Editorial Feature

How Do Space Telescopes Work?

US President Joe Biden unveiled the first images from the James Webb Space Telescope (JWST) in July 2022. The joint NASA, ESA, and CSA mission is building on the success of previous space telescopes – notably, the Hubble Telescope – to provide the most detailed and captivating look at our universe.

space telescope

Image Credit: zhengzaishuru/Shutterstock.com

The first full-color images from Webb showed thousands of galaxies and some of the faintest objects ever observed in infrared light.

As the first “deep field” images from Webb were presented to the global public, NASA administrator Bill Nelson said:

Webb's First Deep Field is not only the first full-color image from the James Webb Space Telescope, it’s the deepest and sharpest infrared image of the distant universe, so far. This image covers a patch of sky approximately the size of a grain of sand held at arm’s length. It’s just a tiny sliver of the vast universe.

These images' unprecedented depth and detail result from a culmination of achievements in diverse fields. But the Webb is far from the first space telescope to beam spectacular images of our universe back to Earth.

What are Space Telescopes?

Space telescopes (and their sister structures, space observatories) were first suggested in 1946 by an American astronomer and theoretical physicist Lyman Spitzer, but it was over two decades before the first operational telescopes were launched into space.

The United States’ American Orbiting Astronomical Observatory (OAO-2) was first in 1968, with the Soviet Union’s Orion 1 ultraviolet telescope following it out of the atmosphere three years later on the space station Salyut 1.

Space telescopes are specially designed spacecraft that carry sensors into space, sometimes in orbit around Earth and now – with the Webb – around the sun. Various types of space telescopes exist, collecting data on different wavelengths of electromagnetic radiation (light, at some wavelengths).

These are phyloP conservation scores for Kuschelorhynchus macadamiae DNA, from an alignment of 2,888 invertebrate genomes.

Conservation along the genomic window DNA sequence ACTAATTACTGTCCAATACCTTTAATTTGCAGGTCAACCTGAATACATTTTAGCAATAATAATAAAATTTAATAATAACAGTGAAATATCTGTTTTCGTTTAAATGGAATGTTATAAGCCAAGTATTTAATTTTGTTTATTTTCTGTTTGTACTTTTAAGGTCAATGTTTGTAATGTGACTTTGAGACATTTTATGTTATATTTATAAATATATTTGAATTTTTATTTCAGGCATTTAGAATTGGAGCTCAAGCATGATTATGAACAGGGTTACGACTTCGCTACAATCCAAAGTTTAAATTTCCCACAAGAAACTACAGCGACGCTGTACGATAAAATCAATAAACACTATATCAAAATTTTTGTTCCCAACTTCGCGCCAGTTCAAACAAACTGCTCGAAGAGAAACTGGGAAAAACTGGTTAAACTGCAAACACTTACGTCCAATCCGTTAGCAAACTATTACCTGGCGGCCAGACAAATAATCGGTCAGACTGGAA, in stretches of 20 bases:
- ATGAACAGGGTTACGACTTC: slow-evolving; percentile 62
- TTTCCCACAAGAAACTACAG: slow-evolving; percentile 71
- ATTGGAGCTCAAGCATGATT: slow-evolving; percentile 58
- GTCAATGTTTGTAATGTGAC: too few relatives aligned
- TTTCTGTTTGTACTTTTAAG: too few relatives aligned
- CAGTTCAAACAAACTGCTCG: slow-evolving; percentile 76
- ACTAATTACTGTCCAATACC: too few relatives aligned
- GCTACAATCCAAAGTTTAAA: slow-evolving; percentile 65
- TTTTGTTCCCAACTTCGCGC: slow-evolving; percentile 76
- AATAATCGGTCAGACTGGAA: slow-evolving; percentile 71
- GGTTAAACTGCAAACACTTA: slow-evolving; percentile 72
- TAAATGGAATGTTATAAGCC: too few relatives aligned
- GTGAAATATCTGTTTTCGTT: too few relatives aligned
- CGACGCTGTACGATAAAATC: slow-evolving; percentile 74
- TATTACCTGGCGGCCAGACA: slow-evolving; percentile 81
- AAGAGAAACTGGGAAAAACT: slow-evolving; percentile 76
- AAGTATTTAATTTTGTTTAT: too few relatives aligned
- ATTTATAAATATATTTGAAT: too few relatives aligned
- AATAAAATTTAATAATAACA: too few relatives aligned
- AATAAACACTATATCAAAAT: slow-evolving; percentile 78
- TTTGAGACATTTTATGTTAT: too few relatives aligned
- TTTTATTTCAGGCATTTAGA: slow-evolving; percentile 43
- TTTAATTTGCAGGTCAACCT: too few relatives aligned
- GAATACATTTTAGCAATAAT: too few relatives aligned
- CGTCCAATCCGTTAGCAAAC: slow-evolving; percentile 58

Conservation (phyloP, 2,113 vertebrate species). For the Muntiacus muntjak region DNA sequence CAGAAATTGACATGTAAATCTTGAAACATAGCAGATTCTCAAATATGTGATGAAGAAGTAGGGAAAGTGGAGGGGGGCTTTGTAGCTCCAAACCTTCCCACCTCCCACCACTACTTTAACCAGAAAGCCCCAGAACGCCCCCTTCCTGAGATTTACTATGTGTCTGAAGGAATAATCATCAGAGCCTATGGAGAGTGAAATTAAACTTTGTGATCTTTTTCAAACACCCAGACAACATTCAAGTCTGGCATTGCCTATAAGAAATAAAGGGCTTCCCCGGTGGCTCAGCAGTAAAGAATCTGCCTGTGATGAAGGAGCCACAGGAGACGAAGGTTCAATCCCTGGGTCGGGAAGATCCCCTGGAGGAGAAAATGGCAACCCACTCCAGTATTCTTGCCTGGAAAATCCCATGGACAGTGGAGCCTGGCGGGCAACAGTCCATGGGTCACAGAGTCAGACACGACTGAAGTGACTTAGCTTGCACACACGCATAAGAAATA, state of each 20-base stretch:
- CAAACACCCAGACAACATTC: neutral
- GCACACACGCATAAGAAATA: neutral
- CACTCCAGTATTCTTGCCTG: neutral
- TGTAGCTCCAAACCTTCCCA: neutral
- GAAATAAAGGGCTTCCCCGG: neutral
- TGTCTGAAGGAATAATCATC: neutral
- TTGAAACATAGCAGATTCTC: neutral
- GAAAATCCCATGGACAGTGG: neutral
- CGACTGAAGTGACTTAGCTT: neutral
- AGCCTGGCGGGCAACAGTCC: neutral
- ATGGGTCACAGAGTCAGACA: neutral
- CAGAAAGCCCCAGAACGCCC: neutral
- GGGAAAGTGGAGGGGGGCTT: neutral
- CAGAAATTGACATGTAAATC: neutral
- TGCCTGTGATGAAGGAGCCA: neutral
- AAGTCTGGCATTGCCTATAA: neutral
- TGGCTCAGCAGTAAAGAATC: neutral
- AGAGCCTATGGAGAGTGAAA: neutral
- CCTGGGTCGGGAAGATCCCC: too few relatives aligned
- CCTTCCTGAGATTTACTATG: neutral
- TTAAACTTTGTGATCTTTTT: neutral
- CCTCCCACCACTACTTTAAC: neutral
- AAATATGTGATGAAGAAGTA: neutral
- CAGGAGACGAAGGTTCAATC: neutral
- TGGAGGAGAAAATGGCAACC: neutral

Some space telescopes map the entire sky at a specific resolution for astronomical surveys. Others can be pointed toward areas of interest. These are often available for astronomers to use on an application basis, similar to submitting a research proposal.

Most space telescopes currently in operation are in a distant orbit around Earth, far enough away to avoid Earth’s atmospheric effects but close enough to reliably transmit data back to ground operations.

However, the Webb is actually in orbit around the sun – much further away than any other space telescope launched. Its orbit is configured to closely follow Earth’s orbit, so that data transfer is still possible.

Why Do Astronomers Put Telescopes in Space?

One of the significant advantages that all space telescopes have offered is the ability to sense electromagnetic radiation away from the filtering and distorting effects of Earth’s atmosphere and light pollution.

From Earth, stars appear to “twinkle” in the night sky, emitting a flickering and non-uniform light. This phenomenon, scientifically known as scintillation, is caused by Earth’s atmosphere, which distorts the visible light (and other wavelengths of radiation) as it passes through it.

All Earth-based telescopes are confronted with the scintillation problem. Some of the largest terrestrial telescopes can use adaptive optics to reduce the effect, but it can only be eliminated entirely by placing a telescope in space.